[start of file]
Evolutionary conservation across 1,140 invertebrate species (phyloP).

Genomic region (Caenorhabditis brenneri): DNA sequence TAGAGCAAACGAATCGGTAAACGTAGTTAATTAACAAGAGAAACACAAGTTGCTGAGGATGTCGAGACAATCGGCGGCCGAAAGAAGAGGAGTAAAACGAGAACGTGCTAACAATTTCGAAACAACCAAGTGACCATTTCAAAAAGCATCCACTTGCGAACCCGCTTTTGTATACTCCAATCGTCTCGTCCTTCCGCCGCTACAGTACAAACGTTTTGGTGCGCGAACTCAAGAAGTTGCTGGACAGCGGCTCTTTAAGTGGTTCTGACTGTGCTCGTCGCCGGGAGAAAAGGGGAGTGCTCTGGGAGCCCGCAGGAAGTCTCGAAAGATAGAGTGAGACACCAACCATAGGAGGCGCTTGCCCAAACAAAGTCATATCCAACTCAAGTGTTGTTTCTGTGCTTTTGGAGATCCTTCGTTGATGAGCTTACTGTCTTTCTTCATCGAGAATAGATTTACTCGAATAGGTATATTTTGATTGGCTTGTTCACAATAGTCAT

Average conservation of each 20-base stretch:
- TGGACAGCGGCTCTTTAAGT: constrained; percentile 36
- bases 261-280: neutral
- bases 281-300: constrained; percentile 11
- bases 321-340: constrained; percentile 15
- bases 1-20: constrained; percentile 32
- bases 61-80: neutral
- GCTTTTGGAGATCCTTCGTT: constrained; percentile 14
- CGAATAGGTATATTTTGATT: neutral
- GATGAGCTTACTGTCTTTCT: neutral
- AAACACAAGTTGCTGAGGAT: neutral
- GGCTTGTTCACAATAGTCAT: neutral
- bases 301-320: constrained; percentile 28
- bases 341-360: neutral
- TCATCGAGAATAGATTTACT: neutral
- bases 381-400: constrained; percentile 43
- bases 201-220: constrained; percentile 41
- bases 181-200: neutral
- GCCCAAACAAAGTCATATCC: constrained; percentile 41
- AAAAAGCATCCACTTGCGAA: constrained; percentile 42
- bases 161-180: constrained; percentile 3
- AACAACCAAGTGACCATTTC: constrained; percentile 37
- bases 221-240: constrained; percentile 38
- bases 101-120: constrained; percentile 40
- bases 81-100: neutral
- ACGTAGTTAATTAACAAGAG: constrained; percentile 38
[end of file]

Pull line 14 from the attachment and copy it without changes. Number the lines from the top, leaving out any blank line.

- GGCTTGTTCACAATAGTCAT: neutral